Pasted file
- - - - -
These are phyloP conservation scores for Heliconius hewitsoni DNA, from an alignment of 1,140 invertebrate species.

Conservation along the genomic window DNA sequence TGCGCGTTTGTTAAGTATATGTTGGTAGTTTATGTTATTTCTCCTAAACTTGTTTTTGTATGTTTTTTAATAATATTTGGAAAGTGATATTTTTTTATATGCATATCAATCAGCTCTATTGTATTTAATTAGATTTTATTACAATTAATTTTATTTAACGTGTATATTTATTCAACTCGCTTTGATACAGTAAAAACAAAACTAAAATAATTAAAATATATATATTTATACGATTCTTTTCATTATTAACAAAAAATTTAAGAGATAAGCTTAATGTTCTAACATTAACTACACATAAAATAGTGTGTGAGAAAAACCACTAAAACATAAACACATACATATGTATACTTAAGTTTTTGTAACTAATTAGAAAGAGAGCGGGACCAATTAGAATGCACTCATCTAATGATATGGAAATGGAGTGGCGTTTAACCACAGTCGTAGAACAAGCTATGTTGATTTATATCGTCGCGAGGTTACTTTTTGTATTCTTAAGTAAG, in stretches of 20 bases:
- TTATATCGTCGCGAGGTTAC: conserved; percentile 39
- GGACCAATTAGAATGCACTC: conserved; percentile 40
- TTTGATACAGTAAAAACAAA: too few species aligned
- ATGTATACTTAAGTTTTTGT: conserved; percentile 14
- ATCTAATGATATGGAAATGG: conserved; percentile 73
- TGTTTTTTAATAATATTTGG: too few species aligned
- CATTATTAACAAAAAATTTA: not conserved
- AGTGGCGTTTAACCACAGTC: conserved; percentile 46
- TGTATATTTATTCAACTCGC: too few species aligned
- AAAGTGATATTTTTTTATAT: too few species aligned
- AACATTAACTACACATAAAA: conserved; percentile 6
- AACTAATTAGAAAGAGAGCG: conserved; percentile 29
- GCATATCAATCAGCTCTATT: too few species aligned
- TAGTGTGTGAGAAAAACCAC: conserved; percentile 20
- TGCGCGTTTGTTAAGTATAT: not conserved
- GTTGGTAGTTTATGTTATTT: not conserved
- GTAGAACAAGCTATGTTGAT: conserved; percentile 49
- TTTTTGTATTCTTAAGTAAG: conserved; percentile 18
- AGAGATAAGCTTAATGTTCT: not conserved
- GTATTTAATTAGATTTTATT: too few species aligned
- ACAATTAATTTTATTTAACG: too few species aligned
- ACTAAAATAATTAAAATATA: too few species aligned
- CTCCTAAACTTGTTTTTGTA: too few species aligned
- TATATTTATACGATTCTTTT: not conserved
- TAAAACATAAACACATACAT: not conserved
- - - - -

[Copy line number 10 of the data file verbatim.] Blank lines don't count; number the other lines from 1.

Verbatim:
- AGTGGCGTTTAACCACAGTC: conserved; percentile 46